2010 Louis Jadot Montrachet. Burghound 94-97. This is completely different and trades elegance for notably more aromatic complexity as here the nose is impressively broad-ranging with its panoply of ripe orchard fruit, rose, lavender and white flower nuances coupled with notes of citrus peel, stone and spices. There is a discreet touch of wood on the exceptionally rich, powerful and strikingly well-concentrated broad-shouldered flavors that brim with mouth coating dry extract before culminating in a massively long finish where, once again, the balance is flawless.
agavin: Like a cobra coiled in the glass. Tight, tight, tight, but with so much power.
Sea Scallop, cauliflower puree and bits.
Special house baked french bread. Liz swears this is the best in LA, if not the states. It is extremely classic (French).
And on special request (and fee) butter from Normandy is available. This is serious milk fat!
Flight 3: Old Grand Cru Whites
1990 Louis Jadot Chevalier-Montrachet Les Demoiselles Domaine des Héritiers Louis Jadot. 95 points. It began like an impenetrable block of wax, but continually opened up and evolved over the entire evening, developing flavors of crême brulée, lemon custard, caramel, and exotic spices. Not an especially powerful wine for a grand cru white Burg, but superbly graceful and weightless. Also lacked the ultimate grip as the acidity was not high, but the subtle, sugary finish was still long and stunning. I could have smelled the empty glass all night long – those who had still had some left at the end of the dinner were singing its praises.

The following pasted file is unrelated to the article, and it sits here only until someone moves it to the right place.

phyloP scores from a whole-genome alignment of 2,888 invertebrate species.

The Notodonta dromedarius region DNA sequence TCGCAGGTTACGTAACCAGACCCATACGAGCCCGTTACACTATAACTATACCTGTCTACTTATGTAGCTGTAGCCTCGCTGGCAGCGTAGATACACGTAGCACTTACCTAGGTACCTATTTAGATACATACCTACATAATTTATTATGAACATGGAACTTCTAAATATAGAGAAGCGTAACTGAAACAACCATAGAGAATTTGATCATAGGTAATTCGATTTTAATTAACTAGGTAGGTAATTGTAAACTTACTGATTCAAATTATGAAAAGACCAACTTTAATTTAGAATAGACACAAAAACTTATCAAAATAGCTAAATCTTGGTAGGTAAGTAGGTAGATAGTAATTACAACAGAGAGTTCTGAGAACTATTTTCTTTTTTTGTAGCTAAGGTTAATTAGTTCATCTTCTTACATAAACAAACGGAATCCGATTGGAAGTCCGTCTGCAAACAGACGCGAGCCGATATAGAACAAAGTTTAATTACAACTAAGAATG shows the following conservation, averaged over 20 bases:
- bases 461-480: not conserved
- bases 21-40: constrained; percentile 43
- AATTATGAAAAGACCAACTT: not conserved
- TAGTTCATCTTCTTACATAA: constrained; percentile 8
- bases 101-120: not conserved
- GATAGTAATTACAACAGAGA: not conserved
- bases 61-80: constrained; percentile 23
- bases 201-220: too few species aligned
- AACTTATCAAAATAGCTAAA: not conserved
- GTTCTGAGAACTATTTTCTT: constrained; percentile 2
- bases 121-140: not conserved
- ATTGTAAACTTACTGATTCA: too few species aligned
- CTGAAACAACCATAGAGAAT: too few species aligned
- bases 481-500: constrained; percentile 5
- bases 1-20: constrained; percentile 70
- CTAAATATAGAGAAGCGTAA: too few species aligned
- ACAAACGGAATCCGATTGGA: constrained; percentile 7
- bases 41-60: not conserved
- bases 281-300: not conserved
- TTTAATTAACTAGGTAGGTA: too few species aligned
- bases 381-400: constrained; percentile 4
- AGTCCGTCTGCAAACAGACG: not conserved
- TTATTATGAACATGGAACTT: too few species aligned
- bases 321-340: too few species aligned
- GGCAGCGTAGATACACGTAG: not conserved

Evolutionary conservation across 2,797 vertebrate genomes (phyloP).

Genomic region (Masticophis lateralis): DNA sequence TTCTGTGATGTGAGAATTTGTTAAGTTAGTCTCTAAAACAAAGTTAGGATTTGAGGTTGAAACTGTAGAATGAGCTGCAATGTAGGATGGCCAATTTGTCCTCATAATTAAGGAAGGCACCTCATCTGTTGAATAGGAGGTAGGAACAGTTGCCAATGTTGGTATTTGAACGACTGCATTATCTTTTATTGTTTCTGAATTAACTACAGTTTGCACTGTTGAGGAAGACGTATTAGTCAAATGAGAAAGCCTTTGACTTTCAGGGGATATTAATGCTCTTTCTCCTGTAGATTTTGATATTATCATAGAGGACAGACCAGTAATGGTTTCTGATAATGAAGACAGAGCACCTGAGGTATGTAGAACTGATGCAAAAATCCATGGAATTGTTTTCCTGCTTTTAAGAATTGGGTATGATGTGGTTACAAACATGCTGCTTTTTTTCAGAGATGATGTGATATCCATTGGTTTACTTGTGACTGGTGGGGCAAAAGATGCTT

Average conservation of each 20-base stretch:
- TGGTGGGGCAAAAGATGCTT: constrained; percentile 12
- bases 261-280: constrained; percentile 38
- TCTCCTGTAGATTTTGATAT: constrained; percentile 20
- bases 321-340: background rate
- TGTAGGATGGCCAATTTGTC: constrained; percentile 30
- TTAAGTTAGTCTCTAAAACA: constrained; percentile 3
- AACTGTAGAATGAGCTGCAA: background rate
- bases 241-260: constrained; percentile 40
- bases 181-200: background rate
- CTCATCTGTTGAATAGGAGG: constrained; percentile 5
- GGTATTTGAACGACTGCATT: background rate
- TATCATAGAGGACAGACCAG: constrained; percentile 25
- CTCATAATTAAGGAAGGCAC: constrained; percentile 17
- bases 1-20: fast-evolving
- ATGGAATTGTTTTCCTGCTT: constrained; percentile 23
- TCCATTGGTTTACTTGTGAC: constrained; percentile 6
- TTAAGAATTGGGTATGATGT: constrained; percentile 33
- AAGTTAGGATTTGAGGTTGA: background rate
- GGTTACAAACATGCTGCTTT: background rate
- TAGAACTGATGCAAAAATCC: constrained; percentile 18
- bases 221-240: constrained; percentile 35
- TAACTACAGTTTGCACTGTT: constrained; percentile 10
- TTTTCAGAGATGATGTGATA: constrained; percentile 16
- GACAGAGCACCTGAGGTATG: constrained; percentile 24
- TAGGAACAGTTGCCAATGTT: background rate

agavin: We had two bottles and the first one was a stunner and the second enjoyable, but more oxidized. The first was in an impeccable place.
1974 Louis Jadot Corton-Charlemagne Domaine des Héritiers Louis Jadot. Burghound 84. Very advanced nose of truffles, yeast and dried orchard fruits with remarkably fresh flavors that are quite rich and honeyed though avoid clumsiness or undue weight. The length is solid though this is more about the vintage than Corton-Charlemagne.
agavin: Burghound may not love this wine, but we did. In a lot of ways it was a 98 point wine. Just fabulously interesting and full of nots of botrytis, honey and flowers, almost like a dry D’Yquem (Ygrec).
1985 Louis Jadot Le Montrachet. 89 points. This started a bit disjointed with some slightly unpleasant, medical smell. But it evolved in the glass and gained composition.
agavin: This was the weekest of the flight. Certainly fascinating, but it had a bit of weird sour quality and sherry notes. Definitely would have been better a few years ago.